As one of my friends likes to say: “Presbyterianism exists because conflict and differences exist in the church.” In recognizing the minority’s right and privilege to be heard as publicly and broadly as possible, Presbyterianism fosters an environment where each side can be heard publicly and openly, evidences and reasons can be carefully weighed, and determinations can be reached about what is right and good. That doesn’t mean it always perfectly works itself out. Admittedly, our practices are rarely as good as our principles when sin is involved — there can be politicking, partiality, circumventing, party spirits, pseudo-hierarchies, and even a dislike of the procedures themselves. But it is an agreed on process that shows love to all parties and aims at the public honor and glory of Jesus.
I remember as a child riding in the backseat of our family’s station wagon. Like many small towns our community in south central Minnesota had a lot of churches — more than seemed warranted by the population of our town. With my nose pressed up against the window as we passed different churches I’d quiz my parents. They would do their best to give some general idea of what each congregation believed. I don’t know why but I distinctly remember the morning when I asked: “What’s a Pres…pres-by-ter…” Being unable to sound the word out very well, I recall my mom simply saying: “Oh, those are Presbyterians.” Now, more than thirty years later, I find myself as a happy Presbyterian pastor.
I always tell people that I was a pragmatic Presbyterian before I was a principled Presbyterian. I grew up in a context that rarely thought about the governing principles of a church and, as a result, I saw the bad effects of a poorly ordered congregation. Our pastor often said: “We have the word ‘free’ in our name because we’re free to do what we want.” There were no agreed upon standards and patterns by which to make decisions. There wasn’t a clear path to express disagreement and no recourse to challenge the decisions of others. At its best these things were guided by the arbitrary will of the majority or, at worst, it was left to the control of a single individual. In that environment it’s hard for mercy or justice to flourish.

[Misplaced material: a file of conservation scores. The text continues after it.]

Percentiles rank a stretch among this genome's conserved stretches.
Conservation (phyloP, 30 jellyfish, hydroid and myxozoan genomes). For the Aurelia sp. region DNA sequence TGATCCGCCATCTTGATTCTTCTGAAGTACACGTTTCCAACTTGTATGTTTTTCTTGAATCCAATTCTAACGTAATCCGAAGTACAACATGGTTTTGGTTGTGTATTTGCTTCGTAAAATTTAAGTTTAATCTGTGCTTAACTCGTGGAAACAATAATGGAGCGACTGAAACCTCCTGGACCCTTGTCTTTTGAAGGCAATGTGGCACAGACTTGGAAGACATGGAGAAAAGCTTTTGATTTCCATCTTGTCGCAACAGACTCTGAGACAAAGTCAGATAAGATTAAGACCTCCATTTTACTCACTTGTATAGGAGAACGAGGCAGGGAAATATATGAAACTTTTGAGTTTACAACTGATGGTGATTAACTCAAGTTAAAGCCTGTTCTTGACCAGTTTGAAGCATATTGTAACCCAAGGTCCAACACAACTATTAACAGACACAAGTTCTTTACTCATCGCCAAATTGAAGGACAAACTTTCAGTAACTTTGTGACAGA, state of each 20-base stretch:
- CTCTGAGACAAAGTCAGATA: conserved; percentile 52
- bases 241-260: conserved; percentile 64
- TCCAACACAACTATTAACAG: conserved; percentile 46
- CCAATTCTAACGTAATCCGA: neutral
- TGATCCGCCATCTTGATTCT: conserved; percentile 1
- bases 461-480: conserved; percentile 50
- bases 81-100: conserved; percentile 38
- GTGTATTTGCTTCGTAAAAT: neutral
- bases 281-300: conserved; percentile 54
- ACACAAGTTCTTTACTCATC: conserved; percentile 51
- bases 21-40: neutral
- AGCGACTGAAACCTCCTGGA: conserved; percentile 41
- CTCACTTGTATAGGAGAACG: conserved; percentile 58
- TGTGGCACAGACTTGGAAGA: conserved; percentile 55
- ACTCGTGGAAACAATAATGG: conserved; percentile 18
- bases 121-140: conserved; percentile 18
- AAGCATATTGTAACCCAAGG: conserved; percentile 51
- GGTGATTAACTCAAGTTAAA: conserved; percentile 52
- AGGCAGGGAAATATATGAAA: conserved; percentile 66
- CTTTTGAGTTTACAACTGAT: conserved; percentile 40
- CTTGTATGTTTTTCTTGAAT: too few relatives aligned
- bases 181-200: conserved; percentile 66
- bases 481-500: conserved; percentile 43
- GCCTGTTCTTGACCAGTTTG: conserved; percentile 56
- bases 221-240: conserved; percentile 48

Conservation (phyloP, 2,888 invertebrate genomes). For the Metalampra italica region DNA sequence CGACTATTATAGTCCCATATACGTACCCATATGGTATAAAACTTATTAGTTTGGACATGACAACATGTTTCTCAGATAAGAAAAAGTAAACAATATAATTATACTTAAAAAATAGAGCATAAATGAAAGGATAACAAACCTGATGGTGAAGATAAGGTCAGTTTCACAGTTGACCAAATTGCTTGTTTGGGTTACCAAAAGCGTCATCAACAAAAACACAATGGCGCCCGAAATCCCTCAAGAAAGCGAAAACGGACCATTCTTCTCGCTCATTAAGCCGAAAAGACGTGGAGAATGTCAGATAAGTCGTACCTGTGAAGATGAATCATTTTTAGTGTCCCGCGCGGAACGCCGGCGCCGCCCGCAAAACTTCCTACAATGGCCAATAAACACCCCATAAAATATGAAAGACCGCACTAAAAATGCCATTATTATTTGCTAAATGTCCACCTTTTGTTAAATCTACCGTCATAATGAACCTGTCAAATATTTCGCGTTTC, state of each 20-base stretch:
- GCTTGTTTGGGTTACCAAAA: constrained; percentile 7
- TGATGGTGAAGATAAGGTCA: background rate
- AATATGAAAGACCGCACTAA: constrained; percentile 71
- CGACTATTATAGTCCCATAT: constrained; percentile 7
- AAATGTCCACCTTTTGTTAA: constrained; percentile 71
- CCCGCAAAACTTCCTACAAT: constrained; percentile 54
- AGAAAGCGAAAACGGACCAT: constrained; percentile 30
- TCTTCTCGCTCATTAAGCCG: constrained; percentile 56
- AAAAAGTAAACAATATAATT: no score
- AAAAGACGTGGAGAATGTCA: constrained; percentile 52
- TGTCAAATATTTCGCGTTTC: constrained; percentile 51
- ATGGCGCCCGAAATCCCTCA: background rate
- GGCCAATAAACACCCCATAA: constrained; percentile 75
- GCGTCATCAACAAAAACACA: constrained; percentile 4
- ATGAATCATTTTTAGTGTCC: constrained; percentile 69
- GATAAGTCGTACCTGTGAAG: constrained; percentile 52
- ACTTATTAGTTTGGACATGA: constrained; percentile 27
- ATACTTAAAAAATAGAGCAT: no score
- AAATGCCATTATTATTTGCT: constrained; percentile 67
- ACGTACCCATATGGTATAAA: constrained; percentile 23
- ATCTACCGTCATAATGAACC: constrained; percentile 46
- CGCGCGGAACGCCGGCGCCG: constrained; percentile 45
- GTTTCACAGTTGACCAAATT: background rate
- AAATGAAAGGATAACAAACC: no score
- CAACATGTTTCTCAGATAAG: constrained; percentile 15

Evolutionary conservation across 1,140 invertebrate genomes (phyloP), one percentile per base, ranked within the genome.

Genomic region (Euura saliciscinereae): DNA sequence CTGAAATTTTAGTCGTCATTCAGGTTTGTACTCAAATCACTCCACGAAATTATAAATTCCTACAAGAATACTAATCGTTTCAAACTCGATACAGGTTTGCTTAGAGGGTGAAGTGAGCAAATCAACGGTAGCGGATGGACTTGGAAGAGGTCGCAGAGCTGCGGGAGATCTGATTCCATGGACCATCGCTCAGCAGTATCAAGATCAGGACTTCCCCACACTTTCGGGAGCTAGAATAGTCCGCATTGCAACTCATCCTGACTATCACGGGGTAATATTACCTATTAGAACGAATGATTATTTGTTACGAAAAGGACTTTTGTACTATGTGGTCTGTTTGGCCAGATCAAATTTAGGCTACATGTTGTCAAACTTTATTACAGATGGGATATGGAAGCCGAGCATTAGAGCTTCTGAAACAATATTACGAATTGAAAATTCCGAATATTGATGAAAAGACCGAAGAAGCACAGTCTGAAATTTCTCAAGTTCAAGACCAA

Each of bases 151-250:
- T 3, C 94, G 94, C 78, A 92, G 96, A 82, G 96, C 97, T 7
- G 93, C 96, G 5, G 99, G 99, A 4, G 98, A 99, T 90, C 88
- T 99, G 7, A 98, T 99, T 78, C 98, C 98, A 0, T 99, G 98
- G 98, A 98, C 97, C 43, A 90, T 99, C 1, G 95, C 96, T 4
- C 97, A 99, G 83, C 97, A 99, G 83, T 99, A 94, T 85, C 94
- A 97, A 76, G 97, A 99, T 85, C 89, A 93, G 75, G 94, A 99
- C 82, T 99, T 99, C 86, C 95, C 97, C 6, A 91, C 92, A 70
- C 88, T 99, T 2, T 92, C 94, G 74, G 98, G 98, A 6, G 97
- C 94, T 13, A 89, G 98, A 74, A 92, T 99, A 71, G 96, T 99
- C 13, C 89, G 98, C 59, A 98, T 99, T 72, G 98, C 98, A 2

That’s one of the reasons I was so impressed when I was first introduced to Presbyterianism. At its heart Presbyterianism seeks to find a way to structure the church according to the character and interest of God. The Apostle Paul wrote: “But all things should be done decently and in order” (1 Corinthians 14:40). This command isn’t based on some long-shot hope to mitigate potential headaches or even because it’s the most efficient. Rather, as he previously mentioned, it’s because “God is not a God of confusion but of peace” (1 Corinthians 14:33). Presbyterianism — and I know we’re not the only denomination that does — seeks to do that through agreed upon standards, policies, and procedures. These things give an expression to what we believe, how we worship, and how we conduct the business of the church.
More than that, Presbyterianism aims for a form of government that is concerned with the interest of God. What do I mean? God is interested in justice and equity because they’re expressions of his perfect character. Those ideals aren’t easily achieved in a sinful and fallen world — and even in a sinful church. Presbyterianism, however, seeks to build an environment where those things can be achieved and even flourish.
We do this first, by our agreed upon confession. Presbyterians confess as biblical the statement of faith found in the Westminster Confession of Faith, which says: “All synods or councils, since the Apostles’ times, whether general or particular, may err; and many have erred” (WCF 31.4). Let’s face it, no church and no actions and decisions made by the church are infallible — or, incapable of making mistakes or being wrong. Of course, it takes humility to recognize it when it happens but it’s an inescapable truth. Church leaders can make wrong and errant decisions.
Second, we reject as destructive to the liberty of the conscience “[T]he requiring of an implicit faith, and an absolute and blind obedience” (WCF 20:2). Implicit faith is a blind trust in a person or church that isn’t based on reasonable knowledge and persuasion. This means that the leadership of the church should be prepared to give biblical (or where appropriate rational) reasons for the decisions it makes – using explantion, instruction, and persuasion. People may not be convinced or agree at the end of the day, but we never simply say: “Trust us.”